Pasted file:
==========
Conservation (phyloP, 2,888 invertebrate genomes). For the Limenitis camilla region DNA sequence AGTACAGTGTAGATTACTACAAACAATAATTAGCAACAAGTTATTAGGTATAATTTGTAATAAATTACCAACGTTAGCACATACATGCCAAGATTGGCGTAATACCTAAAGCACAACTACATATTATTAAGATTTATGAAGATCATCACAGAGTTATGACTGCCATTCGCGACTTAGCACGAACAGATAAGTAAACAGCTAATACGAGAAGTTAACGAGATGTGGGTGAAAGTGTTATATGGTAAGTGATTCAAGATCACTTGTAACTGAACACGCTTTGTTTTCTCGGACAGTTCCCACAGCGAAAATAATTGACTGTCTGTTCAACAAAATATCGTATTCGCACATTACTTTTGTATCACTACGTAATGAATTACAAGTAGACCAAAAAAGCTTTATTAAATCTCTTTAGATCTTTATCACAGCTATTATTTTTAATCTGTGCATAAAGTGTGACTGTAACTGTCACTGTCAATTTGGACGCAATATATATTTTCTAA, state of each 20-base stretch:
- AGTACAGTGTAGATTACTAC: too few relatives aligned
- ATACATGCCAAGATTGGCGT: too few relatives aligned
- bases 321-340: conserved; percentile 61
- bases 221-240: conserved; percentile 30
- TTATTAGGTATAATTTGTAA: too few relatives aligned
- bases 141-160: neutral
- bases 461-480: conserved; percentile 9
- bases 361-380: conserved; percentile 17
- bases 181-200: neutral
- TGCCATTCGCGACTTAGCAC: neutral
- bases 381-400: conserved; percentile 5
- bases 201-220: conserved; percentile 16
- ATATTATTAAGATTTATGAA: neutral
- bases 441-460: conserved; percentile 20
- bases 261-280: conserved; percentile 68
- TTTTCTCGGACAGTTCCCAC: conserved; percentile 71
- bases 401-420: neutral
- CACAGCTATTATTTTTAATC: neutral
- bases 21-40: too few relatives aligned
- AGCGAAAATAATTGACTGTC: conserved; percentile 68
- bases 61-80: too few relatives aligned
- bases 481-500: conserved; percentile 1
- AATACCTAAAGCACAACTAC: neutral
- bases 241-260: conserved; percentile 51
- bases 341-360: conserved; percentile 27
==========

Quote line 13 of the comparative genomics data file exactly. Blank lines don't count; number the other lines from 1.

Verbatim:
- bases 201-220: conserved; percentile 16